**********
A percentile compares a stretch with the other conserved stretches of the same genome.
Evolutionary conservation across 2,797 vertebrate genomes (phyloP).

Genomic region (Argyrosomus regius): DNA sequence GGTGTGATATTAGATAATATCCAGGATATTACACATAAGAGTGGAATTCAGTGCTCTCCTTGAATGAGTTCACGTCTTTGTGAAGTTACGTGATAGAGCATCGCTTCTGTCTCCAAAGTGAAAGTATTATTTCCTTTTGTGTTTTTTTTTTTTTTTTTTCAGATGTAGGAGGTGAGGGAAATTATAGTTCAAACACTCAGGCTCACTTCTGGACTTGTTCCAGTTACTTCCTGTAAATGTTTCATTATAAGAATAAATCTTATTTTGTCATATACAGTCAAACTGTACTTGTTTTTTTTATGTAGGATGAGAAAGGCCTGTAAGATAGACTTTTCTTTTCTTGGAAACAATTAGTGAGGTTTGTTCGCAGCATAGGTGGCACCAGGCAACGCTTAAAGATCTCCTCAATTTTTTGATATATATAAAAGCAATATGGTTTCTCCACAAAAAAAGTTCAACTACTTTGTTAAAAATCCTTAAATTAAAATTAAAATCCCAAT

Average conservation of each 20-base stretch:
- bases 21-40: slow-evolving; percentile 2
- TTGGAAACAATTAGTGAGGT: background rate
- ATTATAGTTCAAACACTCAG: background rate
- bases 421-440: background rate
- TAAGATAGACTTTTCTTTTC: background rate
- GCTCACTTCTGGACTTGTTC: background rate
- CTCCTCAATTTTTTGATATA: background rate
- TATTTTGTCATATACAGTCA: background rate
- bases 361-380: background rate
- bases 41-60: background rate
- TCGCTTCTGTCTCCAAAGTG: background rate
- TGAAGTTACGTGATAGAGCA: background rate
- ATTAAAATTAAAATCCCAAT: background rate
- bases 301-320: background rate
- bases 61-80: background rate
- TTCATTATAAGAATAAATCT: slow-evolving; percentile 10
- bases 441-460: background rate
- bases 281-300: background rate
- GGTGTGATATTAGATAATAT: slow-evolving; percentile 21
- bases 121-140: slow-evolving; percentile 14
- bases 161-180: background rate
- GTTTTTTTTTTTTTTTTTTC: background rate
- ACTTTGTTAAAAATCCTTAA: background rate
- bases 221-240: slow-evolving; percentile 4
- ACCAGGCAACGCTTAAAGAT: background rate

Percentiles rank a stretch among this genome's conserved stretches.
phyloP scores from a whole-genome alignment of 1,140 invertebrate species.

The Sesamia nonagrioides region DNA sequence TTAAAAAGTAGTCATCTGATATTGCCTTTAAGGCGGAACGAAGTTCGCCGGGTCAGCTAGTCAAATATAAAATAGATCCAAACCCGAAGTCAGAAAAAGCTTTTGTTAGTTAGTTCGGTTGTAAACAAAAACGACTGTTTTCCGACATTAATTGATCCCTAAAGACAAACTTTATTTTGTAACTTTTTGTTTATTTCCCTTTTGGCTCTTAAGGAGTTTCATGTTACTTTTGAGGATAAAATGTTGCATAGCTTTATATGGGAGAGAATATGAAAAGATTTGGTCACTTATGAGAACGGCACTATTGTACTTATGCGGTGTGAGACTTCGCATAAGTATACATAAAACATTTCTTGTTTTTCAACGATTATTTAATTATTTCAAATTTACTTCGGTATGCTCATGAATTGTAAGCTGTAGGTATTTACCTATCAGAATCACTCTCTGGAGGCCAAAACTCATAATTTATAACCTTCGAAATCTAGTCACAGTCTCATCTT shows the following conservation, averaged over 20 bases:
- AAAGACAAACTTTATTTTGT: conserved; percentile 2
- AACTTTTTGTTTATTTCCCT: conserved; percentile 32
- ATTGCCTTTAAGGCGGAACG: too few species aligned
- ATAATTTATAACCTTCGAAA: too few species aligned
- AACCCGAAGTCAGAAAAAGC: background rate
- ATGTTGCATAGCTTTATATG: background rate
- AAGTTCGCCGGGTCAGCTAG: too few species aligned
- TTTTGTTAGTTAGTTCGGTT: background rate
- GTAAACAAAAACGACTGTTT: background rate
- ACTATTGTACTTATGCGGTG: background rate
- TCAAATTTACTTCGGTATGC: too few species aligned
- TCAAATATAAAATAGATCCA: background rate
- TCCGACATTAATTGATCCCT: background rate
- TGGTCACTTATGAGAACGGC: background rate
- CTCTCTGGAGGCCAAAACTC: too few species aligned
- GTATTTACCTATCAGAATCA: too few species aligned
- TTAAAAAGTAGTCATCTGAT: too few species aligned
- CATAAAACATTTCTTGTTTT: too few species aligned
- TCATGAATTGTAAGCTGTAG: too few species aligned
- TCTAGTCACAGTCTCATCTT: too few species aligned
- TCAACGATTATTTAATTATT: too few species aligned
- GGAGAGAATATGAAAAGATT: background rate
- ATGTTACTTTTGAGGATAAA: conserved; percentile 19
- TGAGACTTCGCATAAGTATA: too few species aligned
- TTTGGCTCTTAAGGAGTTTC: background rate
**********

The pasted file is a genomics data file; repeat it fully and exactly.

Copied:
A percentile compares a stretch with the other conserved stretches of the same genome.
Evolutionary conservation across 2,797 vertebrate genomes (phyloP).

Genomic region (Argyrosomus regius): DNA sequence GGTGTGATATTAGATAATATCCAGGATATTACACATAAGAGTGGAATTCAGTGCTCTCCTTGAATGAGTTCACGTCTTTGTGAAGTTACGTGATAGAGCATCGCTTCTGTCTCCAAAGTGAAAGTATTATTTCCTTTTGTGTTTTTTTTTTTTTTTTTTCAGATGTAGGAGGTGAGGGAAATTATAGTTCAAACACTCAGGCTCACTTCTGGACTTGTTCCAGTTACTTCCTGTAAATGTTTCATTATAAGAATAAATCTTATTTTGTCATATACAGTCAAACTGTACTTGTTTTTTTTATGTAGGATGAGAAAGGCCTGTAAGATAGACTTTTCTTTTCTTGGAAACAATTAGTGAGGTTTGTTCGCAGCATAGGTGGCACCAGGCAACGCTTAAAGATCTCCTCAATTTTTTGATATATATAAAAGCAATATGGTTTCTCCACAAAAAAAGTTCAACTACTTTGTTAAAAATCCTTAAATTAAAATTAAAATCCCAAT

Average conservation of each 20-base stretch:
- bases 21-40: slow-evolving; percentile 2
- TTGGAAACAATTAGTGAGGT: background rate
- ATTATAGTTCAAACACTCAG: background rate
- bases 421-440: background rate
- TAAGATAGACTTTTCTTTTC: background rate
- GCTCACTTCTGGACTTGTTC: background rate
- CTCCTCAATTTTTTGATATA: background rate
- TATTTTGTCATATACAGTCA: background rate
- bases 361-380: background rate
- bases 41-60: background rate
- TCGCTTCTGTCTCCAAAGTG: background rate
- TGAAGTTACGTGATAGAGCA: background rate
- ATTAAAATTAAAATCCCAAT: background rate
- bases 301-320: background rate
- bases 61-80: background rate
- TTCATTATAAGAATAAATCT: slow-evolving; percentile 10
- bases 441-460: background rate
- bases 281-300: background rate
- GGTGTGATATTAGATAATAT: slow-evolving; percentile 21
- bases 121-140: slow-evolving; percentile 14
- bases 161-180: background rate
- GTTTTTTTTTTTTTTTTTTC: background rate
- ACTTTGTTAAAAATCCTTAA: background rate
- bases 221-240: slow-evolving; percentile 4
- ACCAGGCAACGCTTAAAGAT: background rate

Percentiles rank a stretch among this genome's conserved stretches.
phyloP scores from a whole-genome alignment of 1,140 invertebrate species.

The Sesamia nonagrioides region DNA sequence TTAAAAAGTAGTCATCTGATATTGCCTTTAAGGCGGAACGAAGTTCGCCGGGTCAGCTAGTCAAATATAAAATAGATCCAAACCCGAAGTCAGAAAAAGCTTTTGTTAGTTAGTTCGGTTGTAAACAAAAACGACTGTTTTCCGACATTAATTGATCCCTAAAGACAAACTTTATTTTGTAACTTTTTGTTTATTTCCCTTTTGGCTCTTAAGGAGTTTCATGTTACTTTTGAGGATAAAATGTTGCATAGCTTTATATGGGAGAGAATATGAAAAGATTTGGTCACTTATGAGAACGGCACTATTGTACTTATGCGGTGTGAGACTTCGCATAAGTATACATAAAACATTTCTTGTTTTTCAACGATTATTTAATTATTTCAAATTTACTTCGGTATGCTCATGAATTGTAAGCTGTAGGTATTTACCTATCAGAATCACTCTCTGGAGGCCAAAACTCATAATTTATAACCTTCGAAATCTAGTCACAGTCTCATCTT shows the following conservation, averaged over 20 bases:
- AAAGACAAACTTTATTTTGT: conserved; percentile 2
- AACTTTTTGTTTATTTCCCT: conserved; percentile 32
- ATTGCCTTTAAGGCGGAACG: too few species aligned
- ATAATTTATAACCTTCGAAA: too few species aligned
- AACCCGAAGTCAGAAAAAGC: background rate
- ATGTTGCATAGCTTTATATG: background rate
- AAGTTCGCCGGGTCAGCTAG: too few species aligned
- TTTTGTTAGTTAGTTCGGTT: background rate
- GTAAACAAAAACGACTGTTT: background rate
- ACTATTGTACTTATGCGGTG: background rate
- TCAAATTTACTTCGGTATGC: too few species aligned
- TCAAATATAAAATAGATCCA: background rate
- TCCGACATTAATTGATCCCT: background rate
- TGGTCACTTATGAGAACGGC: background rate
- CTCTCTGGAGGCCAAAACTC: too few species aligned
- GTATTTACCTATCAGAATCA: too few species aligned
- TTAAAAAGTAGTCATCTGAT: too few species aligned
- CATAAAACATTTCTTGTTTT: too few species aligned
- TCATGAATTGTAAGCTGTAG: too few species aligned
- TCTAGTCACAGTCTCATCTT: too few species aligned
- TCAACGATTATTTAATTATT: too few species aligned
- GGAGAGAATATGAAAAGATT: background rate
- ATGTTACTTTTGAGGATAAA: conserved; percentile 19
- TGAGACTTCGCATAAGTATA: too few species aligned
- TTTGGCTCTTAAGGAGTTTC: background rate